The US population of adults aged 65 years and older will double within the next 20 years. This aging population includes many adults who use hospital care extensively. In 2005, an estimated 35 million nonfederal hospital discharges occurred in the United States excluding newborns, and while older adults (65+) comprise 12% of the population, they accounted for 35% of hospital stays and increasingly often enter through the emergency room. For example, for patients 80 years and older, 55% were admitted through the emergency room in 1997 compared with 64% in 2002.
Risk of intensive care unit (ICU) admission and ICU utilization also rise with age, peaking in the very old: in those aged 85 years or more there were 58.2 admissions per 1000 individuals and 195.8 days per 1000 individuals, compared with 3.8 admissions per 1000 individuals and 11.5 days per 1000 individuals in those 18 to 44 years old. Individuals 85 years old and older were 3.75 times more likely to be admitted to the ICU than those aged 18 to 44 years after controlling for comorbid illness. Risk of ICU admission rates increased with admission to surgical unit, and presence of multiple comorbid illnesses especially cardiovascular and renal disease. Risk of death is increased among elderly patient nearly 25% of all hospital deaths occurred in patients over 85 years old.
Normal aging reduces physiologic reserve and the ability to maintain homeostasis under physiologic stress even in the best of circumstances. Chronic disease, the stress of acute illness precipitating admission, and polypharmacy add to vulnerability in this heterogeneous population. Furthermore, the hospital experience disrupts normal life rhythms in a foreign environment away from familiar cues. Hospital procedures and policies enforce dependency and immobility that is often related to physical restraints; expose the patient to multiple unfamiliar people involved in direct patient care, further exacerbated by unit transfers. The hospital setting disrupts sleep and nutrition due to lighting, unit noise, and interruptions such as frequent blood drawing, performance of vital signs and tests. Use of sedatives or medications with anticholinergic side effects —sometimes unavoidable during general anesthesia — and inadequate pain management further exacerbate the risk of hospital acquired complications, including delirium, depression, infection, malnutrition, deconditioning, falls, and pressure ulcers. Adverse outcomes include death, a prolonged hospital stay, nursing home placement and increased long-term dependency.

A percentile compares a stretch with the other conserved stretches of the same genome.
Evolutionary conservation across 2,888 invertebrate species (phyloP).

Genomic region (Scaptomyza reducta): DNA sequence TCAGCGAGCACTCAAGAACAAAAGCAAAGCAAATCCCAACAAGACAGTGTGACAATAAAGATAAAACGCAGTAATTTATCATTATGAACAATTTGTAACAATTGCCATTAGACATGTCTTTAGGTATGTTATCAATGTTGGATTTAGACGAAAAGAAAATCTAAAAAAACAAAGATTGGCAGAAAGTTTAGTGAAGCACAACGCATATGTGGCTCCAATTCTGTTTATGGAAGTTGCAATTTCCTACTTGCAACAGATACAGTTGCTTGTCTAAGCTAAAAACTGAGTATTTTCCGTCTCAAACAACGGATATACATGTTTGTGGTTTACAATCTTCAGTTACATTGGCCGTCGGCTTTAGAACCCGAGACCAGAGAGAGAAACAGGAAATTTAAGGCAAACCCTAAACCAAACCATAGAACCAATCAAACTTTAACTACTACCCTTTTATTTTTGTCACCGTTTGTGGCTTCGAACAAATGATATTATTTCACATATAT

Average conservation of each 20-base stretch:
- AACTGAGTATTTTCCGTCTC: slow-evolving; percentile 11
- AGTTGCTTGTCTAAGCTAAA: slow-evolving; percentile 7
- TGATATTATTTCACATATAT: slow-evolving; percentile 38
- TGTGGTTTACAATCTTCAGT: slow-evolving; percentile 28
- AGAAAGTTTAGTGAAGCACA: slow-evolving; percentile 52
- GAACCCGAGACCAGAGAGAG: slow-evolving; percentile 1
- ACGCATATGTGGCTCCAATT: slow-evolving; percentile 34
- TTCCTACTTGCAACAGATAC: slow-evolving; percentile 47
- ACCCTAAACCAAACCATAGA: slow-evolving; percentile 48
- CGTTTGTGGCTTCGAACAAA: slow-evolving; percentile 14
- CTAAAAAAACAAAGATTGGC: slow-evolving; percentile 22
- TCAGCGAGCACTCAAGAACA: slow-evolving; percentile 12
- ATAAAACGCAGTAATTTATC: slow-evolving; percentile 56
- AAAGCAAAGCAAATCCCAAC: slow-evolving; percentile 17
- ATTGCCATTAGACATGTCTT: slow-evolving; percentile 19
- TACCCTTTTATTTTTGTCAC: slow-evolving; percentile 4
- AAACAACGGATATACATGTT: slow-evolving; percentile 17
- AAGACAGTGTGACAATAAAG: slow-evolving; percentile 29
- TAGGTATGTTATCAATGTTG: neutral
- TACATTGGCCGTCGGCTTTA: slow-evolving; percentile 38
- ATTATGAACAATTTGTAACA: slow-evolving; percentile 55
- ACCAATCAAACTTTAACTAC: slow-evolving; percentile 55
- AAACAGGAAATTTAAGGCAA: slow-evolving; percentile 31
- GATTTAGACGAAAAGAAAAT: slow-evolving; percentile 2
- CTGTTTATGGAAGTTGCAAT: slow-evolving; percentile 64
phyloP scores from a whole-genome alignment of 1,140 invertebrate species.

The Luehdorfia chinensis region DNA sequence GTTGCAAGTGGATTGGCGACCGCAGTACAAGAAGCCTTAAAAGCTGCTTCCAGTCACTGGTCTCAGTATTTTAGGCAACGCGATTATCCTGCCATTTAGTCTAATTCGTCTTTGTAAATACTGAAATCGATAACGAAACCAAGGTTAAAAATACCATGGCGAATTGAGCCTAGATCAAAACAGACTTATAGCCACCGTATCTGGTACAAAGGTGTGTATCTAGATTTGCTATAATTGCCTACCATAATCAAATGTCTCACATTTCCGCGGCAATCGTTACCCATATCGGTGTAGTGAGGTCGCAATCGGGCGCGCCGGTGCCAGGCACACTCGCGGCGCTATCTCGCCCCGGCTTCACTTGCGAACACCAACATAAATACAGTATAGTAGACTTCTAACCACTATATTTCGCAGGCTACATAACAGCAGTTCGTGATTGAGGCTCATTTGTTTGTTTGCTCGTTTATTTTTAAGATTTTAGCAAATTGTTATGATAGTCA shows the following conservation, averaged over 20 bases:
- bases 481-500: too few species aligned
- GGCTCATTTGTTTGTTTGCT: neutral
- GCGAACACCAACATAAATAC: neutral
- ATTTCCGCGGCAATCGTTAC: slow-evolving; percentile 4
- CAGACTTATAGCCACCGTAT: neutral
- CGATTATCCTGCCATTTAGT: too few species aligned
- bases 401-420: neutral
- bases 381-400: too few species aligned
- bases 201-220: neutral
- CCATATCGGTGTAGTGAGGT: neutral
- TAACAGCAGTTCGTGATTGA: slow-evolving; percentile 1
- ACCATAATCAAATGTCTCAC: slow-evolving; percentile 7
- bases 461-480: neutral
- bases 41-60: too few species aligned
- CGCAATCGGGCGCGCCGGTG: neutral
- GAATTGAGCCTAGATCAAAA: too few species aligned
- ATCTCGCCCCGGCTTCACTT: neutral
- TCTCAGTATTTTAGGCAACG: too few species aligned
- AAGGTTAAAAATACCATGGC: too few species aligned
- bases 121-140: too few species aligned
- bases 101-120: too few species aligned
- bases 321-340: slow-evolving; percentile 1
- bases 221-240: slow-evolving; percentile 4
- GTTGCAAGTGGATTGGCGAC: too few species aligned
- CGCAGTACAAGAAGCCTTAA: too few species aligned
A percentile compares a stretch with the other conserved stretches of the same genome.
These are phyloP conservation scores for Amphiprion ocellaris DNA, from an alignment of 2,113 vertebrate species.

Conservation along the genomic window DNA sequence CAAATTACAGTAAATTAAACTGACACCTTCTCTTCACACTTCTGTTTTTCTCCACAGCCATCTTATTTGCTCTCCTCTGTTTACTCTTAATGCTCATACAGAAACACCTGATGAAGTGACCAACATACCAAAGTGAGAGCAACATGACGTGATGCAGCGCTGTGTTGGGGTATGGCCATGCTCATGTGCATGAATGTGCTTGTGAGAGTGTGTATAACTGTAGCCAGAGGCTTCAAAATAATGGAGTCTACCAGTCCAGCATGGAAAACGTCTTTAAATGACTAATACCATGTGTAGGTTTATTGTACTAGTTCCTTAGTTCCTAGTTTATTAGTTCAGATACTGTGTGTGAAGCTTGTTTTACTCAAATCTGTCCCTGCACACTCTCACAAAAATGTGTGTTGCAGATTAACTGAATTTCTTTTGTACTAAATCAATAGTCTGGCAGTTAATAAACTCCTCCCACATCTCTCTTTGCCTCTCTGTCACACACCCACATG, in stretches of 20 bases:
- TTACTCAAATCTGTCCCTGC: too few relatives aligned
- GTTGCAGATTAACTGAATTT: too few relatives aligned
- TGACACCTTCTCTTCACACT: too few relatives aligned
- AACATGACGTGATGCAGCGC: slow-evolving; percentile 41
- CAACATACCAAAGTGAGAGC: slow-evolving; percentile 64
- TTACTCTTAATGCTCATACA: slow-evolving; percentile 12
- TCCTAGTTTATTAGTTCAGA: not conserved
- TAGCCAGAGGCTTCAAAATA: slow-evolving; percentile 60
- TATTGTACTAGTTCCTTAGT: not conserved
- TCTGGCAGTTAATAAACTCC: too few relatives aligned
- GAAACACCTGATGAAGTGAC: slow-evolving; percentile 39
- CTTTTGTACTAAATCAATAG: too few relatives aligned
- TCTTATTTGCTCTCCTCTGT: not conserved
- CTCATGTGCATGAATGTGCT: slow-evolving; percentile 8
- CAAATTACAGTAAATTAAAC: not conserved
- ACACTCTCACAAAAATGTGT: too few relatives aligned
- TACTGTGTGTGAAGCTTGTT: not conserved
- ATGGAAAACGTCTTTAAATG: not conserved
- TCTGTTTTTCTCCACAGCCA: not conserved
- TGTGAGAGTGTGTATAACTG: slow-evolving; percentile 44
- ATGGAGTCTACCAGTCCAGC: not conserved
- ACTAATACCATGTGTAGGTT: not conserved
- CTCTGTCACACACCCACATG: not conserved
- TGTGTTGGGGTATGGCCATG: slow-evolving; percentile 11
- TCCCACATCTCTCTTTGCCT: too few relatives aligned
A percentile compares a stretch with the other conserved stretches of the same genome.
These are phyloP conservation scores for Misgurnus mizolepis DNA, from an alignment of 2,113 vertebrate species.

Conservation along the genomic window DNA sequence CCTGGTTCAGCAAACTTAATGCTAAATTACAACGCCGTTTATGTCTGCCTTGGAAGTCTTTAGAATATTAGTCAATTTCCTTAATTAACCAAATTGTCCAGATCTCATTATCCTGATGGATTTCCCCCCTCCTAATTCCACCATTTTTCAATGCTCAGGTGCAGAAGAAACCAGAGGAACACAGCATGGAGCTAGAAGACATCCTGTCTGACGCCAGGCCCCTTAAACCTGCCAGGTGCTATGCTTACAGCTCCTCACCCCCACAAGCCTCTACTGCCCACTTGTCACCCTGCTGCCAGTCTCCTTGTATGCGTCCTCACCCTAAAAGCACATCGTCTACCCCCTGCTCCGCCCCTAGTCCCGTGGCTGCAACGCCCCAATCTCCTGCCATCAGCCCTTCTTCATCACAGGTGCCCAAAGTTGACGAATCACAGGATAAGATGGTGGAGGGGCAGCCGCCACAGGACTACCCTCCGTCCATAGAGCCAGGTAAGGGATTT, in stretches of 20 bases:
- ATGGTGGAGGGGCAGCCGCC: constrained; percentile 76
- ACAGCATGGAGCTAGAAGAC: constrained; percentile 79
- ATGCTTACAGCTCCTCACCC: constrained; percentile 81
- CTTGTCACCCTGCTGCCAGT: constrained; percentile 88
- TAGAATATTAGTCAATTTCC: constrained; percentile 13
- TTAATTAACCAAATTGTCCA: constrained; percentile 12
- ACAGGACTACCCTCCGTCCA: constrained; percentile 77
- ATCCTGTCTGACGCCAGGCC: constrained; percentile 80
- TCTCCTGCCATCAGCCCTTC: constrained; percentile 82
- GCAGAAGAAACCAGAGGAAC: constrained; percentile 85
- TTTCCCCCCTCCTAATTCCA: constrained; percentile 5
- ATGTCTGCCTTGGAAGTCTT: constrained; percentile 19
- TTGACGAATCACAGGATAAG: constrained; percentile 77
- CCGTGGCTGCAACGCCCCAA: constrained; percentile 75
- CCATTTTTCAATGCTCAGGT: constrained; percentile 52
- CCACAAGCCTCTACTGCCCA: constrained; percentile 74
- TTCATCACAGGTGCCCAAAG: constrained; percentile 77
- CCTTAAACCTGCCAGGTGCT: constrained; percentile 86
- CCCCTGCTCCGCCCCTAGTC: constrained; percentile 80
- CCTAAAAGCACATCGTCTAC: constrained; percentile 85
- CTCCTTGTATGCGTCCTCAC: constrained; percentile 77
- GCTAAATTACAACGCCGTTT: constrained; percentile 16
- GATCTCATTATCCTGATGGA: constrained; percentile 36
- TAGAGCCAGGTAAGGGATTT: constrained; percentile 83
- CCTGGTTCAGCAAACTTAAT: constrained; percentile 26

The incidence of delirium during hospitalization ranges from 11% to 42% and functional deficits related to delirium may persist long after hospital discharge. Even in patients admitted for cardiovascular disease rather than infection or dehydration, delirium is associated with higher unexpected in-hospital death which is also an important quality measure. Studies have shown that 30% to 60% of older people develop new dependencies in activities of daily living (ADL) during their hospital stay. Pressure ulcers, considered a preventable complication of hospitalization, are also associated with increased length of stay and health care cost, to the point that ...